Do the military’s actions reflect the ‘Bajwa doctrine’ unveiled by the media?
Last week, the “Bajwa doctrine” was made public through the media, reportedly encapsulating views periodically emanating from the Inter-Services Public Relations (ISPR) and attributed to Army chief General Qamar Javed Bajwa. As phrased in the press, the doctrine can be summarized as follows: it envisions “better relations with neighboring countries and balance in dealing with world powers; mainstreaming the tamed jihadists; and rejection of the 18th Amendment of the Constitution because it has turned the country into a confederation.”
As far as “better relations with neighbors” are concerned, the executive after the 2013 elections ran afoul of the Army after trying to get cozy with India. Indeed, the Pakistan Muslim League (Nawaz) had put this “normalization” in its election manifesto and won the election. Retired generals who dominate the talkshows on TV have lashed out, repeatedly opposing ousted Prime Minister Nawaz Sharif’s diplomacy with India and indirectly firmed up the “nationalist” rhetoric about India as “enemy.” It is quite clear that the doctrine doesn’t mean what it says about “better relations.”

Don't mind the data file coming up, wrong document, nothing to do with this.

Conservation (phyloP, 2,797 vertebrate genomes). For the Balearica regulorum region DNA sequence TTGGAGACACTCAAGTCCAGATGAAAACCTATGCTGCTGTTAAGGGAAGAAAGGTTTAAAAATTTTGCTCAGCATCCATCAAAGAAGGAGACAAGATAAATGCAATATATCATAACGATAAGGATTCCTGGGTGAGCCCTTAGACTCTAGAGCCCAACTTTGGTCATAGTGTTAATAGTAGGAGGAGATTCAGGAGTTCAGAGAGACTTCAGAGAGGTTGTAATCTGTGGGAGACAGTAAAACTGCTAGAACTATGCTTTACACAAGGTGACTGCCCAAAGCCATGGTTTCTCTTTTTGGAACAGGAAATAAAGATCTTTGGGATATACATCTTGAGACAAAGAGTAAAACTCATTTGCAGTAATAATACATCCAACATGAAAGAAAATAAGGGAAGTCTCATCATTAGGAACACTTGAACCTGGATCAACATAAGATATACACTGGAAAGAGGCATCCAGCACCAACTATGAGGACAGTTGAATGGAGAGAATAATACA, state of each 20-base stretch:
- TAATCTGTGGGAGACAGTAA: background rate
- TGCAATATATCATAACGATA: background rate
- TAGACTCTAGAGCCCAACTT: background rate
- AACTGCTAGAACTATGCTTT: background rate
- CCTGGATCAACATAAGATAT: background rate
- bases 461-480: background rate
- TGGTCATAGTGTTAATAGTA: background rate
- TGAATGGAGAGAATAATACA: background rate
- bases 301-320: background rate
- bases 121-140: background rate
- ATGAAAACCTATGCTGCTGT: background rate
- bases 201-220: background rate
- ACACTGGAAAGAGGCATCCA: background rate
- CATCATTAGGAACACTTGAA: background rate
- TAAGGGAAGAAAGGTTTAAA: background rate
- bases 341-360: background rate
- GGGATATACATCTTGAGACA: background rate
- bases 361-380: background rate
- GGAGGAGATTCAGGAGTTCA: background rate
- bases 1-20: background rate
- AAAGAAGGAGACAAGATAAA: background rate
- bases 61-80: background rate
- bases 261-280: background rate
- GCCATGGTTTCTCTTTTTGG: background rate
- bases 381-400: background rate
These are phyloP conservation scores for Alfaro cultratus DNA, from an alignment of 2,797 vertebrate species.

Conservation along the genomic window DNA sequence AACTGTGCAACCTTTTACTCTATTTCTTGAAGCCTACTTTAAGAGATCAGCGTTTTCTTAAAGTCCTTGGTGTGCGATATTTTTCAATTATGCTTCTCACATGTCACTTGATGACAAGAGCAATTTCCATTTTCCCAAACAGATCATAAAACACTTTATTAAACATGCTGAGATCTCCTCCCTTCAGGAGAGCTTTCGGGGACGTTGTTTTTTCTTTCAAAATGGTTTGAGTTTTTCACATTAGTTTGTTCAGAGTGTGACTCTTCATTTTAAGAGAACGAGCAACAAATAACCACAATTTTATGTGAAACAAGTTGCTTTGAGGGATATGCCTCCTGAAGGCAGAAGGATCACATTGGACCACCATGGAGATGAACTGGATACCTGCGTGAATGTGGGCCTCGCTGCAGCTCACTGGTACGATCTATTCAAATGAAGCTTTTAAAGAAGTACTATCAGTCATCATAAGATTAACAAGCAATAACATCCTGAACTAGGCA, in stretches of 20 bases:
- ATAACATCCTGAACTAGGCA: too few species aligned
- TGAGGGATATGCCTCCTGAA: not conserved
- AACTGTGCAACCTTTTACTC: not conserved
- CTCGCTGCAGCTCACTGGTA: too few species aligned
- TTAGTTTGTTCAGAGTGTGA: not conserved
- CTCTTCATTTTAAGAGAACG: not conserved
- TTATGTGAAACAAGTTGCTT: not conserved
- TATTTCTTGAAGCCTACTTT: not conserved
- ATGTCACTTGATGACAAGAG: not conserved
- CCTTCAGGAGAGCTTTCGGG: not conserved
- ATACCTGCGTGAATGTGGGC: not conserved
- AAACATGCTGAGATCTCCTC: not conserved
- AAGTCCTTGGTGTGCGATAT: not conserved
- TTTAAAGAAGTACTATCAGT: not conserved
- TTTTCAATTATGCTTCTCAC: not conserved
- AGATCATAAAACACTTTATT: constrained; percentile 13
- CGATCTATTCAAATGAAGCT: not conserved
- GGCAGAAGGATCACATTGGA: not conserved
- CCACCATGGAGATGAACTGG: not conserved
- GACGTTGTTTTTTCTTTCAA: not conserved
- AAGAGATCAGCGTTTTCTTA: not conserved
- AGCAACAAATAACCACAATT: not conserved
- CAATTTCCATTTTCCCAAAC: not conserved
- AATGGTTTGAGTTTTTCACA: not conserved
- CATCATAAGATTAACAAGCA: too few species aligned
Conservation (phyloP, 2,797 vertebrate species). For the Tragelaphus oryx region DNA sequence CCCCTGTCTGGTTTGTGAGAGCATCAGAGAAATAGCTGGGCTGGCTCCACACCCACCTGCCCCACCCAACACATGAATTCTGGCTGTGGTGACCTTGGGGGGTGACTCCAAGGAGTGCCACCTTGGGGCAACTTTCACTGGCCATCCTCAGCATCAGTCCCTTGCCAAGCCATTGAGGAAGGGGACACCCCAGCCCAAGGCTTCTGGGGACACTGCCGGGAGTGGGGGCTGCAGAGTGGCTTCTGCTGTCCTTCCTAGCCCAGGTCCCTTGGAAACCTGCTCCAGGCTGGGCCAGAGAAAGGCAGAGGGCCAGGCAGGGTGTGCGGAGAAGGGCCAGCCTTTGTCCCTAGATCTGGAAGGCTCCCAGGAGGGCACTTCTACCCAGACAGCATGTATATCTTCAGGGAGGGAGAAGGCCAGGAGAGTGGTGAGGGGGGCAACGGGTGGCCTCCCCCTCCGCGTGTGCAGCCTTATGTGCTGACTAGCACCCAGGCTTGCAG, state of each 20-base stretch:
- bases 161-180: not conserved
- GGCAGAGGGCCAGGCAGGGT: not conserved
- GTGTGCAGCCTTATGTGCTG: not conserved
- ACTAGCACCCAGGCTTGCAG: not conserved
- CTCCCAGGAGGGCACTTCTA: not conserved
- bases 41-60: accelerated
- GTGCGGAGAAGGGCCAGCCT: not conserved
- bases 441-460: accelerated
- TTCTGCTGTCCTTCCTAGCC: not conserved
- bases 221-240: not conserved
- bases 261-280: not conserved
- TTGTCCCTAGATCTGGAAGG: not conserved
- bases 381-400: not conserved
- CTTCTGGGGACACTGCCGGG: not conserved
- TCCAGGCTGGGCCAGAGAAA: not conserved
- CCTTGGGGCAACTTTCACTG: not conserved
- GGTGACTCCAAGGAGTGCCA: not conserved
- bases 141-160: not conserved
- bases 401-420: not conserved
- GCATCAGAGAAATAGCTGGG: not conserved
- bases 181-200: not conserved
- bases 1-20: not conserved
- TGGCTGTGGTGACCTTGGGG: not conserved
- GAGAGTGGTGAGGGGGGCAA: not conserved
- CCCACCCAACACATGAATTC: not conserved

The mainstreaming of armed civilians used as jihadists or nonstate actors against Pakistan’s neighboring states in the past, thus far, appears to be aimed at inducting the jihadis into politics. This has already happened in some by-elections and is scary. First, they have to be disempowered, their leaders incarcerated as per international sanctions against them, and their organizations dismantled to end their domination of certain regions of the country. Mainstreaming them in their current state risks undermining the current system where “normal” leaders can lose their rights under the “sadiq” and “ameen” labels while no one can dare to question the credentials of the jihadist elements.
The rejection of the 18th Amendment cuts the ground from under an evolving state badly needing devolution to avoid alienation of the federal units. The funds available at the center under devolution are scarce and therefore less is available for the Army in emergencies. This is a situation created by perennial political instability and resultant malfunction of the economy. The Army budget is already far above the tolerable 3 percent of the GDP. Delaying devolution under any circumstances would be a mistake that Islamabad might not be able to recover from.